Circling back to Michael Warners “Publics and Counterpublics”, I want to take a look at his proposal for how the Internet and other new media may be profoundly changing the public sphere: they imply a change in temporalities. As highly mediated and capitalized forms of circulation are increasingly organized as continuous rather than punctual, Warner speculates on abandoning the constitutive concept of circulation as a whole.(165) Undoubtedly public (and counterpublic) infrastructures change within and through digital media. Hypertext and search engine based modes of access and connectivity as well as the ever unfinished status and lack of central indexing or archiving functions are only a few accelerators of that dynamic, which Michael Warner mentions in his text. However he also expresses that all those remarks are purely speculative ones.(166)

Ten years later, I am writing this text in 2023. Digital publishing has taken myriad forms and routes since then: Post digital publishing, social networks and Blogs relying on “Posts”, E-pubs and E-books, platforms like YouTube, that expand publishing media to video clips, RSS Feeds and interactive browser based publications are only a few of an ever evolving ecology. And, despite (or maybe because) regular calls of “Print is dead!”, it is not. These conditions of technology don’t ask for fixed dichotomous statements but rather have to be seen as processes that constantly evolve within each other. In Post-Digital Print the author Alessandro Ludovico regards these processes in their fluidly, merging, adopting states:

  • (165) Warner, Michael (2002) Publics and Counterpublics
  • (166) In fact in 1997 only 22% of the US population were using the internet, while world wide it were only 2%. Now in 2002, the year the essay was published, the number already jumped to 59%, but still the internet was a new territory, its development rapid, ongoing and not easy to grasp. Data from “The World Bank” Available at: [Accessed July 20th 2023]
The timeless ‘interface’ of the printed page (including its classic ‘golden ratio’ dimensions and ‘portrait’ or vertical orientation) has finally been adopted by digital publishing; on the other hand, printed products increasingly attempt to incorporate ‘digital’ characteristics – such as update-ability and search-ability. (167)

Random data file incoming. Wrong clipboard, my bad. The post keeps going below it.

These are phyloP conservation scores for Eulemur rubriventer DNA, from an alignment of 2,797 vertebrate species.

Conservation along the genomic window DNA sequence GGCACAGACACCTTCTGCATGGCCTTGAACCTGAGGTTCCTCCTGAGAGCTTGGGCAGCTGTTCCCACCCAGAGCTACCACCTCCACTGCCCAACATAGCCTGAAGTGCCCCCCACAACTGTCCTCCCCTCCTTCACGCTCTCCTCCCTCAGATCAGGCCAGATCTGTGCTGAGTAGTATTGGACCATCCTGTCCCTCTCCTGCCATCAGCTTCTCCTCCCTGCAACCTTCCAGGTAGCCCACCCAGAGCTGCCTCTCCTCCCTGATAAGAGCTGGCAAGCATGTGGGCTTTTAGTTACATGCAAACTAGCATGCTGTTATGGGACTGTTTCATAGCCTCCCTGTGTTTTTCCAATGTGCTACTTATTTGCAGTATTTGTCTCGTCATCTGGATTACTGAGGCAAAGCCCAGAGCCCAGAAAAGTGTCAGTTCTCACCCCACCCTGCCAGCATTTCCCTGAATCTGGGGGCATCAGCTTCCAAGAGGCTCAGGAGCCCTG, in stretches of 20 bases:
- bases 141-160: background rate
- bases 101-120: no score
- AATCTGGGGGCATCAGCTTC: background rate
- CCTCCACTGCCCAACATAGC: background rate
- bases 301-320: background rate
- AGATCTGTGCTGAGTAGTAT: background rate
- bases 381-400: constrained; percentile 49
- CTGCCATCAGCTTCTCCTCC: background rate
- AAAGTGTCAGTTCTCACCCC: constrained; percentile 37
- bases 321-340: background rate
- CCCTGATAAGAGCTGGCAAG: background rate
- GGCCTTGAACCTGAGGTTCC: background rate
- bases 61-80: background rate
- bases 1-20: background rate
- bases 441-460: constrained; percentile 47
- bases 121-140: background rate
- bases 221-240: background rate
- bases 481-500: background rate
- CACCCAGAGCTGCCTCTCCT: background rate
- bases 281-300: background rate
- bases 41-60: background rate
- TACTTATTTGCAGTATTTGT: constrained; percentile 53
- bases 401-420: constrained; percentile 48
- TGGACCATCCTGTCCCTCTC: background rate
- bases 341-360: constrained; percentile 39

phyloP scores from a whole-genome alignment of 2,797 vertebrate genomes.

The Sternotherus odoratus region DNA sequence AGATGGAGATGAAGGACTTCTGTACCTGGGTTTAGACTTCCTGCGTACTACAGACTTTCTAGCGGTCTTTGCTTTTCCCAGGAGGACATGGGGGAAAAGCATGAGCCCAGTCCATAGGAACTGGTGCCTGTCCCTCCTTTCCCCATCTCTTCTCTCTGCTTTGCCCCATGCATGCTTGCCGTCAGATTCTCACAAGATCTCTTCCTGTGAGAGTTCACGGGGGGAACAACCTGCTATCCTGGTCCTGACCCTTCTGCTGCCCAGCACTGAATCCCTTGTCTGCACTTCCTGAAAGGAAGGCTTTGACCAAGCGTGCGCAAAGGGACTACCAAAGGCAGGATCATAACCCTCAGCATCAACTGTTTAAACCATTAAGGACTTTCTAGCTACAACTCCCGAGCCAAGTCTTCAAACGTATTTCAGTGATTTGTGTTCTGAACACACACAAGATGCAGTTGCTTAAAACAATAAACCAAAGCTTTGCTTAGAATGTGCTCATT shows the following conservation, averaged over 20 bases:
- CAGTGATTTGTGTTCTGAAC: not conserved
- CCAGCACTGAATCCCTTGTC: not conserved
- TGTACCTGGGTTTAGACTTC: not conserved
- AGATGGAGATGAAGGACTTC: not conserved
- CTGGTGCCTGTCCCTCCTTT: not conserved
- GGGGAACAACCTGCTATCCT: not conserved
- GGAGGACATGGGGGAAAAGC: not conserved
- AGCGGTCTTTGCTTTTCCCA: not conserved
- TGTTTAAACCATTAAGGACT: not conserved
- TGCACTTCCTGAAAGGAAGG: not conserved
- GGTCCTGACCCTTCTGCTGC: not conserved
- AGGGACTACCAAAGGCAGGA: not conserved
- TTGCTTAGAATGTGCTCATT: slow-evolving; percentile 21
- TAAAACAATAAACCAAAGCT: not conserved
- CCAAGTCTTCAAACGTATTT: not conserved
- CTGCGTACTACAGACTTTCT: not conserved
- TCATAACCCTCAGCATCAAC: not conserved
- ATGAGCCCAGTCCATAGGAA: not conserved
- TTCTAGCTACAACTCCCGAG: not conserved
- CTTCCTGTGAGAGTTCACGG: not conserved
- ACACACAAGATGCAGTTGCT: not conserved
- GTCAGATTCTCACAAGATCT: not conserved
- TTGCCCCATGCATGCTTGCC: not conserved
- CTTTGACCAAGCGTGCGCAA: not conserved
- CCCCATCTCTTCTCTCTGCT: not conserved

• (167)  Ludovico, Alessandro “Post-Digital Print: The mutation of publishing since 1894”, Onomatopee 77, 2012, P. 8

I do deeply focus on digital environments and technologies in my examinations, but with the afore paragraph want to make clear that with “technology” I do not only regard “high-tech” solutions. Printed matter is in many ways closely entangled and dependent on various technologies itself, it would be an oversimplification to regard both, printed and digital matter only apart from each other. Judging one as elevated, opaque, fluid and connected and the other as traditional, fixed, reliable, only brings short sighted opinions and keeps up matrices of power in the production of knowledge.

4.7 Troubles in webs

The earlier addressed concatenation of texts through time, which creates publics, appears in highly distorted forms on most digital media today. Big platforms like Google, Facebook or Twitter all work with algorithms that create filter bubbles, based on user data they generate pre-selections of what you will see, even when using search functions which pretend to give unsorted output.(168) Capitalist modes of salvage accumulation(169) transformed user data into one of the most important commodities today.(170)

Preservation, longevity and resilience of digital, web based media open up other issues, accelerated by the rapid pace new standards are developed in. Websites, that are only ten years old, have mostly broken down or are at least outdated in their functionality. There are however some efforts to come up with solutions: the “Internet Archive”(171) is a digital library, preserving different forms of media as well as access to websites through the “Wayback Machine”(172), “”(173) by Harald Peter Ström is a collection of websites and files gathered from an old hosting server, active around 1997–2003(174) and “One Terabyte of Kilobyte Age”(175) is an archival project for neocities landscapes by Olia Lilliana and Dragan Espenscheid. But most of these can only give very partial insights, remain high in infrastructural maintenance work and exist as rather artistic explorations.

Lacking materiality of digital publishing is a point of critique, often mentioned when compared to print publications, that come with binding, different kinds of paper, a physicality and a weight.(176) Now from my perspective, this critique is outdated and uninformed: digital publications have a materiality on their own, which does not rely on material haptics but rather on aesthetics and interactions. The “­” Magazine, which was initiated by Katharina Nejdl, moves between the intersections of contemporary literature, programming, art and design. “­” explores new ways of reading online and reflects on the relationship to the screen.(177)